July 5, 2018

The Bookshop of Yesterdays. Amy Meyerson

Published: Park Row
Date:  June 12th 2018
Format: e-ARC
Pages: 368
Genre: Fiction
Source: Publisher via Edelweiss
Rating:
3 stars                                  Add to Goodreads
A woman inherits a beloved bookstore and sets forth on a journey of self-discovery in this poignant debut about family, forgiveness and a love of reading.

Miranda Brooks grew up in the stacks of her eccentric Uncle Billy's bookstore, solving the inventive scavenger hunts he created just for her. But on Miranda's twelfth birthday, Billy has a mysterious falling-out with her mother and suddenly disappears from Miranda's life. She doesn't hear from him again until sixteen years later when she receives unexpected news: Billy has died and left her Prospero Books, which is teetering on bankruptcy--and one final scavenger hunt.

My thoughts banner
A book set in a bookshop is always going to appeal to a reader enough to draw them in, and so the cover and title did that for sure.

The story begins with some kind of mystery and conflict that is happening in Miranda's family. Miranda's mother and her brother Billy fall out in some very significant way and Miranda who adores Billy is left wondering why.  Around when she is twelve he disappears out of her life and she only connects again with him after his death.

Billy has left Miranda a bookstore and a set of clues that she must find to unravel the mystery and the conflict that surrounds her family. Her parents won't talk about it so the air of secrecy has driven a wedge between Miranda and her parents.  The clues are all related to books and passages in books and Miranda must find her way to the next one by solving the previous one.

I had worked out very early what the situation is, I think most readers would, and so I found the whole chase a little laboured.  I found that I didn't really connect too well to the characters because they were surrounded by so many details and descriptions. While the book should have been filled with emotion, somehow for me I just missed it.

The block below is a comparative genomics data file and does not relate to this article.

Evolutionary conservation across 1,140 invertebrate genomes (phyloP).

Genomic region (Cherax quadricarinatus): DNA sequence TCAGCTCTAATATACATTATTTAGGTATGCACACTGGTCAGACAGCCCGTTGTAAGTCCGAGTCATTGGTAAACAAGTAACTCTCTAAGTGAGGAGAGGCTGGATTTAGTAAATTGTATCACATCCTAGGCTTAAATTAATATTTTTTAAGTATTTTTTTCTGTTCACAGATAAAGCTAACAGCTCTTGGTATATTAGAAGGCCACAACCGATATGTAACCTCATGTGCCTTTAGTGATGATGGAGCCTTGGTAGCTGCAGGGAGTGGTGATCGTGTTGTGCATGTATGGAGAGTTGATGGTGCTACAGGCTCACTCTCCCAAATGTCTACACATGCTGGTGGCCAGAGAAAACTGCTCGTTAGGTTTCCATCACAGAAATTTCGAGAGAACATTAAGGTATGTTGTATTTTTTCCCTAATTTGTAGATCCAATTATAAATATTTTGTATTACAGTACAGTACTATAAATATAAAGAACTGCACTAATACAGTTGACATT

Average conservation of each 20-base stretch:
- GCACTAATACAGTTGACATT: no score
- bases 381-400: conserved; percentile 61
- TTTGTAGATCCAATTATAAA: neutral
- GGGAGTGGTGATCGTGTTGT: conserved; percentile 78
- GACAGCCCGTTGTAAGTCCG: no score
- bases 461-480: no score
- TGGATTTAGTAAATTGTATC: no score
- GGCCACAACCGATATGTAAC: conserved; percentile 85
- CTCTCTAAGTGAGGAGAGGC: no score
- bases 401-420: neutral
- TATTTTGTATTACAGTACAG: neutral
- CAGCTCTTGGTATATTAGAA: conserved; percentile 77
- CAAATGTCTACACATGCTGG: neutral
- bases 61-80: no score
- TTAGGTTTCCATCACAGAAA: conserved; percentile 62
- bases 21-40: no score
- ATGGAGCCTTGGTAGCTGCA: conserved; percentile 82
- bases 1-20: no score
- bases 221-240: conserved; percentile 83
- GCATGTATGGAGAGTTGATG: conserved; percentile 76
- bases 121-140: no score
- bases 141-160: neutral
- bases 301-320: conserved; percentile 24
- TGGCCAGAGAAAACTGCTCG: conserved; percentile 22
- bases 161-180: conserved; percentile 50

Possibly those who enjoy literary fiction will like this book more, as most of the book references were from literary fiction.

What others have said.

“Meyerson writes beautifully, with lush descriptions of LA and believable interactions between characters. Prospero Books is warm, inviting, and populated with lovably quirky employees readers will want to get to know. A lovely look at loss, family, and the comfort found in a good bookstore.” Kirkus Reviews

 “Terrifically fun… Part riddle, part mystery, part family drama, part a bookstore lover's dream, and then more." —Aimee Bender, New York Times bestselling author of The Particular Sadness of Lemon Cake

“[Meyerson’s] affection for all things literary pours forth on every page and through a cast of characters every book lover will embrace.” —Charlie Lovett, New York Times bestselling author of The Bookman's Tale

7 comments:

  1. Thanks for the review. The book is new to me.

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  2. I too am always drawn to bookshop reads. Thanks Kathryn

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  3. It sounds good but perhaps not particularly exciting? I have it so I will have to decide what to do about it.

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  4. Thanks for sharing...I think my moods might determine whether or not I like this one. I am curious enough to give it a go.

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  5. So true that we readers can never pass up books about books! I'm not sure if this one is as good as some of the others in the "genre" but might be worth a read as a palate cleanser. Thanks for the review!

    - Megan @ The Hungry Bookworm

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  6. I have this one on my TBR mostly because it is a book about books but that's too bad that the execution didn't quite live up to the premise. I'll probably read this at some point but I'm not feeling the need to pick it up right away.

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  7. I do love boks about books!
    But I also wnt to connect :/

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